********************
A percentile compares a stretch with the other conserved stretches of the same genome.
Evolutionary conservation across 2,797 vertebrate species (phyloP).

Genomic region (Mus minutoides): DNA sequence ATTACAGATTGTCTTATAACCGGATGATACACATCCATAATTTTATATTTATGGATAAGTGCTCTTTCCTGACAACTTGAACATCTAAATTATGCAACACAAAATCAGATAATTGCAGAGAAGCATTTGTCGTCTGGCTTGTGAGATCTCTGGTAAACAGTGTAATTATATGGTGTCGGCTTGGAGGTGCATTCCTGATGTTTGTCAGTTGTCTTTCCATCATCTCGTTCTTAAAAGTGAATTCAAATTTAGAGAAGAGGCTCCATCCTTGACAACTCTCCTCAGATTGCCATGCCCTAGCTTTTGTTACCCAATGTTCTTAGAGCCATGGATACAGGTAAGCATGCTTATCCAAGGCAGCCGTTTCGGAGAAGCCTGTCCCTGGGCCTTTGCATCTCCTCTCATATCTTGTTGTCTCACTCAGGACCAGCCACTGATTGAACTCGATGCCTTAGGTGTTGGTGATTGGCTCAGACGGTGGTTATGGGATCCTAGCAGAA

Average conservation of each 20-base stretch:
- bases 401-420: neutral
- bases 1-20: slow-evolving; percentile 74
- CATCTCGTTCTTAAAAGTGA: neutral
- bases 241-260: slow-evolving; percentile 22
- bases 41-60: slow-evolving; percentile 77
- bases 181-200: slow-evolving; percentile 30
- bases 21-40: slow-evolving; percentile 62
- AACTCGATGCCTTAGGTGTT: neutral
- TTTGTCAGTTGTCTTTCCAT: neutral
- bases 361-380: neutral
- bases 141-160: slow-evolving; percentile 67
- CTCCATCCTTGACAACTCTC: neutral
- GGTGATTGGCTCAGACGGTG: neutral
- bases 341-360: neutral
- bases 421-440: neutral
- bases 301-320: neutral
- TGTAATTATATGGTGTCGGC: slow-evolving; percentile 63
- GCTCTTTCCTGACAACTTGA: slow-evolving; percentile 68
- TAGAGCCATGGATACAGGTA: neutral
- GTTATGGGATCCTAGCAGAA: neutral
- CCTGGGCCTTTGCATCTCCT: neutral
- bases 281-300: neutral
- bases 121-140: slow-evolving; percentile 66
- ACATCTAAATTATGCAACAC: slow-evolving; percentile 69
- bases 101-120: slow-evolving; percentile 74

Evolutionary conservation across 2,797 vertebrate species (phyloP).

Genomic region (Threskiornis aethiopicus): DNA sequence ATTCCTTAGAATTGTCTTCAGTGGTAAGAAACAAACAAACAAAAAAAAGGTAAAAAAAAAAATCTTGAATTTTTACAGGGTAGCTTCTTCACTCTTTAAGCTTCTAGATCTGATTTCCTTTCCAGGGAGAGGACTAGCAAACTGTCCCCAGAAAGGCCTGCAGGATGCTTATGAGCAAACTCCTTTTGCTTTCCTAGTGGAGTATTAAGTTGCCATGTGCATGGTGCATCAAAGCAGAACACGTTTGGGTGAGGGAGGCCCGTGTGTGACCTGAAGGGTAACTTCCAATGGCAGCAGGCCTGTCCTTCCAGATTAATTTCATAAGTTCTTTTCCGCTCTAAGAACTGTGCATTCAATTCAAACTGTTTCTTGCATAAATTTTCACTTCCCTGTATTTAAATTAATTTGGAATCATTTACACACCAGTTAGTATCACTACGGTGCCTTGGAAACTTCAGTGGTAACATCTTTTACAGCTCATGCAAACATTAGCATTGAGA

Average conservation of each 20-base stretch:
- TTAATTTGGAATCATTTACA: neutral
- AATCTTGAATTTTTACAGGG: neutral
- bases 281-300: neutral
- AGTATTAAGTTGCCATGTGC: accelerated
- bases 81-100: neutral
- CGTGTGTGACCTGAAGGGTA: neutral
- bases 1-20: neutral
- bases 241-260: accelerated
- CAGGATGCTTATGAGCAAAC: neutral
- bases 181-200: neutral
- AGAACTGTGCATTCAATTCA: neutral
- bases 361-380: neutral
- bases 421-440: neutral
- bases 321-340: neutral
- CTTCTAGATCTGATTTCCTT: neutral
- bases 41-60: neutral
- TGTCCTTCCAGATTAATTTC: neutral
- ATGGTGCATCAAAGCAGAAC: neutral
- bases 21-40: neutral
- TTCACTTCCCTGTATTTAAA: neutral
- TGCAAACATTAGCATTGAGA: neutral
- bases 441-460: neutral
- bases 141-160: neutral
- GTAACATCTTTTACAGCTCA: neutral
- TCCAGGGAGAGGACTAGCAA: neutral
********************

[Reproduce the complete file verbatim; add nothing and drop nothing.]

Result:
A percentile compares a stretch with the other conserved stretches of the same genome.
Evolutionary conservation across 2,797 vertebrate species (phyloP).

Genomic region (Mus minutoides): DNA sequence ATTACAGATTGTCTTATAACCGGATGATACACATCCATAATTTTATATTTATGGATAAGTGCTCTTTCCTGACAACTTGAACATCTAAATTATGCAACACAAAATCAGATAATTGCAGAGAAGCATTTGTCGTCTGGCTTGTGAGATCTCTGGTAAACAGTGTAATTATATGGTGTCGGCTTGGAGGTGCATTCCTGATGTTTGTCAGTTGTCTTTCCATCATCTCGTTCTTAAAAGTGAATTCAAATTTAGAGAAGAGGCTCCATCCTTGACAACTCTCCTCAGATTGCCATGCCCTAGCTTTTGTTACCCAATGTTCTTAGAGCCATGGATACAGGTAAGCATGCTTATCCAAGGCAGCCGTTTCGGAGAAGCCTGTCCCTGGGCCTTTGCATCTCCTCTCATATCTTGTTGTCTCACTCAGGACCAGCCACTGATTGAACTCGATGCCTTAGGTGTTGGTGATTGGCTCAGACGGTGGTTATGGGATCCTAGCAGAA

Average conservation of each 20-base stretch:
- bases 401-420: neutral
- bases 1-20: slow-evolving; percentile 74
- CATCTCGTTCTTAAAAGTGA: neutral
- bases 241-260: slow-evolving; percentile 22
- bases 41-60: slow-evolving; percentile 77
- bases 181-200: slow-evolving; percentile 30
- bases 21-40: slow-evolving; percentile 62
- AACTCGATGCCTTAGGTGTT: neutral
- TTTGTCAGTTGTCTTTCCAT: neutral
- bases 361-380: neutral
- bases 141-160: slow-evolving; percentile 67
- CTCCATCCTTGACAACTCTC: neutral
- GGTGATTGGCTCAGACGGTG: neutral
- bases 341-360: neutral
- bases 421-440: neutral
- bases 301-320: neutral
- TGTAATTATATGGTGTCGGC: slow-evolving; percentile 63
- GCTCTTTCCTGACAACTTGA: slow-evolving; percentile 68
- TAGAGCCATGGATACAGGTA: neutral
- GTTATGGGATCCTAGCAGAA: neutral
- CCTGGGCCTTTGCATCTCCT: neutral
- bases 281-300: neutral
- bases 121-140: slow-evolving; percentile 66
- ACATCTAAATTATGCAACAC: slow-evolving; percentile 69
- bases 101-120: slow-evolving; percentile 74

Evolutionary conservation across 2,797 vertebrate species (phyloP).

Genomic region (Threskiornis aethiopicus): DNA sequence ATTCCTTAGAATTGTCTTCAGTGGTAAGAAACAAACAAACAAAAAAAAGGTAAAAAAAAAAATCTTGAATTTTTACAGGGTAGCTTCTTCACTCTTTAAGCTTCTAGATCTGATTTCCTTTCCAGGGAGAGGACTAGCAAACTGTCCCCAGAAAGGCCTGCAGGATGCTTATGAGCAAACTCCTTTTGCTTTCCTAGTGGAGTATTAAGTTGCCATGTGCATGGTGCATCAAAGCAGAACACGTTTGGGTGAGGGAGGCCCGTGTGTGACCTGAAGGGTAACTTCCAATGGCAGCAGGCCTGTCCTTCCAGATTAATTTCATAAGTTCTTTTCCGCTCTAAGAACTGTGCATTCAATTCAAACTGTTTCTTGCATAAATTTTCACTTCCCTGTATTTAAATTAATTTGGAATCATTTACACACCAGTTAGTATCACTACGGTGCCTTGGAAACTTCAGTGGTAACATCTTTTACAGCTCATGCAAACATTAGCATTGAGA

Average conservation of each 20-base stretch:
- TTAATTTGGAATCATTTACA: neutral
- AATCTTGAATTTTTACAGGG: neutral
- bases 281-300: neutral
- AGTATTAAGTTGCCATGTGC: accelerated
- bases 81-100: neutral
- CGTGTGTGACCTGAAGGGTA: neutral
- bases 1-20: neutral
- bases 241-260: accelerated
- CAGGATGCTTATGAGCAAAC: neutral
- bases 181-200: neutral
- AGAACTGTGCATTCAATTCA: neutral
- bases 361-380: neutral
- bases 421-440: neutral
- bases 321-340: neutral
- CTTCTAGATCTGATTTCCTT: neutral
- bases 41-60: neutral
- TGTCCTTCCAGATTAATTTC: neutral
- ATGGTGCATCAAAGCAGAAC: neutral
- bases 21-40: neutral
- TTCACTTCCCTGTATTTAAA: neutral
- TGCAAACATTAGCATTGAGA: neutral
- bases 441-460: neutral
- bases 141-160: neutral
- GTAACATCTTTTACAGCTCA: neutral
- TCCAGGGAGAGGACTAGCAA: neutral